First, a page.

Interview with Theo James

What drew you to this project?

I love the complexity of the character. At first, he is very guarded. It is his personality. He lost a love when he was very young, and that defined him. So he decided to become an outlier and not rely on anyone else.

Tell us about his background.

He left home to find and make a man of himself. He went to Antigua, where he became quite wealthy on the back of the sugar trade. But he abhors the slave trade and as a result feels dirty and guilty.

What happens when Sidney returns to Sanditon?

He's the black sheep of the family. He has reluctantly come back to the town he sees as parochial and not reflective of his status. Sanditon is an acquired taste. Not everyone likes it at first. But it's like peanut butter: as soon as you have tasted it, you want more.

Does his attitude to Sanditon soften?

Yes. He begins to be changed by Charlotte, this strange woman that he overlooks at first. But she isn't scared of him and doesn't rely on status. He is interested in her, but also irritated that she is constantly pulling him up on things. She speaks her mind and that annoys him – to put it mildly!

How does the relationship between Sidney and Charlotte develop?

It's rocky to begin with, full of ups and downs. But he soon realises she's very intelligent, beautiful and complex. He comes to see that she has no pretensions. She lives according to her own rules.

How have you found it working with Rose?

It's been great. She has been wonderful to collaborate with. Rose brings a very fresh and open quality to the character which is very important. She has big, wide eyes, which are really expressive. Her approach works very well, especially when juxtaposed with Sidney's closed nature

What has it been like acting with Kris Marshall, who plays Sidney's brother, Tom?

He's a lovely guy. We're playing brothers and it can be hard to conjure that relationship out of thin air but, we get on well which has made it much easier.

What makes Andrew Davies's scripts stand out?

He's a great writer because he is able to interpret text in a way that is dramatic and interesting, but also true to the original material. He never overplays his hand. The dialogue can be sparse. Nothing is over- said or over-done, which is great for an actor. So often dialogue is just exposition, but Andrew is the opposite of that. His dialogue can be played with very few words and looks. What Andrew also does very well is understand the fun of the material. So he combines really solid emotional drama with other characters that are quite heightened. He doesn't lean into satire, but he is able to embrace the joy and extremity that exists in some of Austen's characters.

Why is Andrew the best person to be developing this unfinished novel?

One of the only people capable of doing it legitimately would be Andrew. That was a big draw for me. If it had been a talented up-and-coming writer, I don't think I would have done it. I loved Andrew’s version of Pride and Prejudice. The way he adapted that was so astute. It has never been topped. He was able to capture the mood of that story so well.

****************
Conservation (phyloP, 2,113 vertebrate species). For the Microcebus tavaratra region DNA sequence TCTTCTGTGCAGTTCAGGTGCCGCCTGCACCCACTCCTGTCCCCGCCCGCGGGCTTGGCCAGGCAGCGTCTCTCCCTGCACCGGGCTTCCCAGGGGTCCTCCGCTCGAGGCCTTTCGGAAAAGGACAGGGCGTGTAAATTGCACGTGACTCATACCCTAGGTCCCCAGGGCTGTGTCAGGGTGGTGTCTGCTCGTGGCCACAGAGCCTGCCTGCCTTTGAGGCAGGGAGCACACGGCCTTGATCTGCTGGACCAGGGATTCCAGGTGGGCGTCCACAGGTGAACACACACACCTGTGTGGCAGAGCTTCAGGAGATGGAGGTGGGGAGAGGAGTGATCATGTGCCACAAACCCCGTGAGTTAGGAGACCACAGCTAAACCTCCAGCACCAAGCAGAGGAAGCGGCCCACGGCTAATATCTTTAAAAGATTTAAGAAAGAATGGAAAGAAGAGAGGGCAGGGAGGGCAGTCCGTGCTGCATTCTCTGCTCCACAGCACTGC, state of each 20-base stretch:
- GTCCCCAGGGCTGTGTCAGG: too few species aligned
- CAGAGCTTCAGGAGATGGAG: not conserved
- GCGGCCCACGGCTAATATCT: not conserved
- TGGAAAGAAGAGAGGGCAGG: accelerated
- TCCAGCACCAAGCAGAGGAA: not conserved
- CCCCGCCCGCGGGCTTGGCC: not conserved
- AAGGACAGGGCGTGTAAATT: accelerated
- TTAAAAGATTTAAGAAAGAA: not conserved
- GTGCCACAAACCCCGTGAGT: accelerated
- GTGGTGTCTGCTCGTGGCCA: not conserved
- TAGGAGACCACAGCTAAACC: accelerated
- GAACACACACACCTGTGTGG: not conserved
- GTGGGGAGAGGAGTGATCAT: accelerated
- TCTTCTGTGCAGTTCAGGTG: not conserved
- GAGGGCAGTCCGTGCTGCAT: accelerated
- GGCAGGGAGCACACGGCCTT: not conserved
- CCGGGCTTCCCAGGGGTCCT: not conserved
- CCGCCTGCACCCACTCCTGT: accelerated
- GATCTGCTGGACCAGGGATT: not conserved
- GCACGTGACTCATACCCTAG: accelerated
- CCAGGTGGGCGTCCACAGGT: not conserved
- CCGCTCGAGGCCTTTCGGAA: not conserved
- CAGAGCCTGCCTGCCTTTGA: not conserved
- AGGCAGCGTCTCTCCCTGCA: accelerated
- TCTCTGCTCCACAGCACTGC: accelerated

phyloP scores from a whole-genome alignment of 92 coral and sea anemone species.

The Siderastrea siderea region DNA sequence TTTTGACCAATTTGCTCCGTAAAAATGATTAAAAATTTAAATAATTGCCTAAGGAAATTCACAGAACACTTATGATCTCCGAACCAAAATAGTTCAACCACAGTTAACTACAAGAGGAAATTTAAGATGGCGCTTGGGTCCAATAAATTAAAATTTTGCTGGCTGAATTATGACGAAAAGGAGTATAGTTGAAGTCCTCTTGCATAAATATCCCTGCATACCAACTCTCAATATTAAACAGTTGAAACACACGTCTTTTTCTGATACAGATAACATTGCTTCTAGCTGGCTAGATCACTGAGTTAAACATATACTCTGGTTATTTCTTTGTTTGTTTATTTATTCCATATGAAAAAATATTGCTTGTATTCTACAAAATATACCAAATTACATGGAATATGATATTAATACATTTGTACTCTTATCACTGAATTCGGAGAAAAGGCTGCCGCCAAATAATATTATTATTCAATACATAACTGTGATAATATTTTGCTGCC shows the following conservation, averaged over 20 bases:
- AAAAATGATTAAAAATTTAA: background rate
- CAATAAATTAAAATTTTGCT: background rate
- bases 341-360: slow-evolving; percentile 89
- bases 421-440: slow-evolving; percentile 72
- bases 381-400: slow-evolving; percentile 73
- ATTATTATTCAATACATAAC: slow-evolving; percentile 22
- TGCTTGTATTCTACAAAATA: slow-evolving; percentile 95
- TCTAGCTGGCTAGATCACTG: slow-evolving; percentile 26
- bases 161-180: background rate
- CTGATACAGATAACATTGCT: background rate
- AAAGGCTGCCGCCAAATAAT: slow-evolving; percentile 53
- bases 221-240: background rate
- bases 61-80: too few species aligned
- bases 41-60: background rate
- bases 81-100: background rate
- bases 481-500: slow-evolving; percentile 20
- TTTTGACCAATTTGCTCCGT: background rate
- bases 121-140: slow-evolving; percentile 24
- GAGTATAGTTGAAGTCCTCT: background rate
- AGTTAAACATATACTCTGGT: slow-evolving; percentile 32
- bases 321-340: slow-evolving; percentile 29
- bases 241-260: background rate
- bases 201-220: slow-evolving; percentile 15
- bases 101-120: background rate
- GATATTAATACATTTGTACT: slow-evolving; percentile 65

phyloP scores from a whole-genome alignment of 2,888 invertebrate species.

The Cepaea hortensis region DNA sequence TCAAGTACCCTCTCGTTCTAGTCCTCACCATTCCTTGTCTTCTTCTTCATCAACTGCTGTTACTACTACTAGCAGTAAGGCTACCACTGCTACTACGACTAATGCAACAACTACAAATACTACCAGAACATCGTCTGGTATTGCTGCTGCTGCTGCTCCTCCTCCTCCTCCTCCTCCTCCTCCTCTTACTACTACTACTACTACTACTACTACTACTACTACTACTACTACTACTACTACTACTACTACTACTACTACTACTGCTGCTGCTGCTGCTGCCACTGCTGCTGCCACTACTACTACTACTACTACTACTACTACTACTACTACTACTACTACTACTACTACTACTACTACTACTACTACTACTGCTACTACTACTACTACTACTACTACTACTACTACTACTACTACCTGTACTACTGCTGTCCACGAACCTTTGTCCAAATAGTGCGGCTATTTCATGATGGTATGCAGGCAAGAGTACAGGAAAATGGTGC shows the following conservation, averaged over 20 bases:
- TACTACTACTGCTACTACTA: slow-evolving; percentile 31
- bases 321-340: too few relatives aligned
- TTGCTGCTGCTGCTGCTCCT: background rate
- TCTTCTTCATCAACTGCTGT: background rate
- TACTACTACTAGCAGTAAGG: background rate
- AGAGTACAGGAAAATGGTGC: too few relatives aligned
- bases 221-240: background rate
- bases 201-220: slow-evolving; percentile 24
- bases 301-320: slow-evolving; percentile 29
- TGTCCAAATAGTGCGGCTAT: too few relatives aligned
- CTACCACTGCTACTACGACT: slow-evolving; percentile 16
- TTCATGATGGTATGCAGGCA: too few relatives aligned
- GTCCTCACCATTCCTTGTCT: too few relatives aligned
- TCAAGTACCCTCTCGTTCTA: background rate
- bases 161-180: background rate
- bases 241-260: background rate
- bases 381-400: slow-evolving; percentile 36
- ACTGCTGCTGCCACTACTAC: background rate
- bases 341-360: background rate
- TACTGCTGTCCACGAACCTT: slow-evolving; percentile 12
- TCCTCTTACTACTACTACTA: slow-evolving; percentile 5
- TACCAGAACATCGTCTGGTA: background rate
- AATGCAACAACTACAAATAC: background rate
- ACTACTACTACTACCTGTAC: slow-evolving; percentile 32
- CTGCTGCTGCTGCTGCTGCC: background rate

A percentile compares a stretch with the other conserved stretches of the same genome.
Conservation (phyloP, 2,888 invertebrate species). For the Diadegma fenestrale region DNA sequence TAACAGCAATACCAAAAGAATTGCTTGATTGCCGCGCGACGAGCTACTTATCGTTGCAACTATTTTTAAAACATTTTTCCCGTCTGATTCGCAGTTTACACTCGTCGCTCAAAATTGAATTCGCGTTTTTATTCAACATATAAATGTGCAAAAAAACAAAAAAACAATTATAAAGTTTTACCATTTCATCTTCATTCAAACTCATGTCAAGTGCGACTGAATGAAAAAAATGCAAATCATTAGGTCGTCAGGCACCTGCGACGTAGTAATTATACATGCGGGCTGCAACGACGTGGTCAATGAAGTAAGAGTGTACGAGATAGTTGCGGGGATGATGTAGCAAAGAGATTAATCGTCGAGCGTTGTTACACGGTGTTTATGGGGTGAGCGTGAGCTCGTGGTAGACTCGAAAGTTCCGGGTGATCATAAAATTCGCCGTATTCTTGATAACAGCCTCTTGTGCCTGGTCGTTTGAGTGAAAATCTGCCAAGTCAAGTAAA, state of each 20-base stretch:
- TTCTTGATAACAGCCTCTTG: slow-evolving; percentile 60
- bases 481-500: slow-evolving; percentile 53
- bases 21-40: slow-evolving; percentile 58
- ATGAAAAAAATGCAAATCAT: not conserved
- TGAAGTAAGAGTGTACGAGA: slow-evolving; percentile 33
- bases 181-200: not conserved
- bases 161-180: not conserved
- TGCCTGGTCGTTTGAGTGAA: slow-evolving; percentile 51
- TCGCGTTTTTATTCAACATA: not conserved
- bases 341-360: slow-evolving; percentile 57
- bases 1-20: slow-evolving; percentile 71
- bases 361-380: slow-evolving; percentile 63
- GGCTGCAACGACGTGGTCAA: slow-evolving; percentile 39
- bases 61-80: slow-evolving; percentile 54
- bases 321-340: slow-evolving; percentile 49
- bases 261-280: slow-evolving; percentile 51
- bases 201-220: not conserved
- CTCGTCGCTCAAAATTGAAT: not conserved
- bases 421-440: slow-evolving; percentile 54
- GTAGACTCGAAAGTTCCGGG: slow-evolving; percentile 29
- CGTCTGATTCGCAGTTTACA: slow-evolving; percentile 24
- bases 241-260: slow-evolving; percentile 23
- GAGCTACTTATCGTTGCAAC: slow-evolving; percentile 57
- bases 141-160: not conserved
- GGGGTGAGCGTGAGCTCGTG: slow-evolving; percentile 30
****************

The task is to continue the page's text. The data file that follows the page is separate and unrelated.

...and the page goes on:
Are you concerned what the reaction of Austen aficionados might be to Andrew's adaptation?

No, I'm not worried about the purists. It's impossible to say what the full story of Sanditon would have been. Austen was writing at the end of her life. She was a more experienced and wiser writer, but we don’t know where she would have gone with this.

What do we love about Austen?

She writes very strong female characters, as well as complex male characters. The world at that time was very difficult for women. They were restricted in how they could live, but Austen was able to transgress that with her writing.

What elements of Sanditon will strike a universal chord?

The concept of what love is and how love comes to grow – that’s timeless. Austen writes beautifully about the condition of how someone falls in love. That will always be interesting to us – why humans do that and how powerful it can be.

What has been the biggest challenge for you filming this series?

I'd never done a TV show shot out of sequence before. That was discombobulating for me. My first scene was the last scene of the third episode. You always have to be mindful where you are as a character.

How would you describe the town of Sanditon?

The characters we see have been born into money, but not enough to live on in complete leisure so they are always on the make. Tom represents the growth of capitalism and the idea that you can create something out of nothing. At that time, you were either born into money or into slavery, but there was a burgeoning idea that you could create something out of nothing, like the people who were going to the Americas. That led to capitalism and the dominant system in the world now - the American dream that anyone can make money.

How is this piece different from more conventional period dramas?

Some residents of Sanditon, like Jack Fox's character, Edward, are philandering men on the make. They represent the kind of moral ambiguity that exists in this world. At the high end, we see society balls, but also men frequenting brothels and smoking opium. It's also shot in a very different way from more orthodox period dramas. It's different from the traditional white starched shirts that we’re used to seeing. It's less chocolate boxy and more gritty. We film a cricket match which could have been chocolate boxy, but is actually rough around the edges.

What do you hope that audiences will take away from Sanditon?

It's very much a Jane Austen period drama, but it still has some grit to it. It's a really interesting mix of social classes and backgrounds. That interaction is fascinating. It is Jane Austen mixed with a dusting of Regency Western – that's what I’d like people to see.

By BBC Australia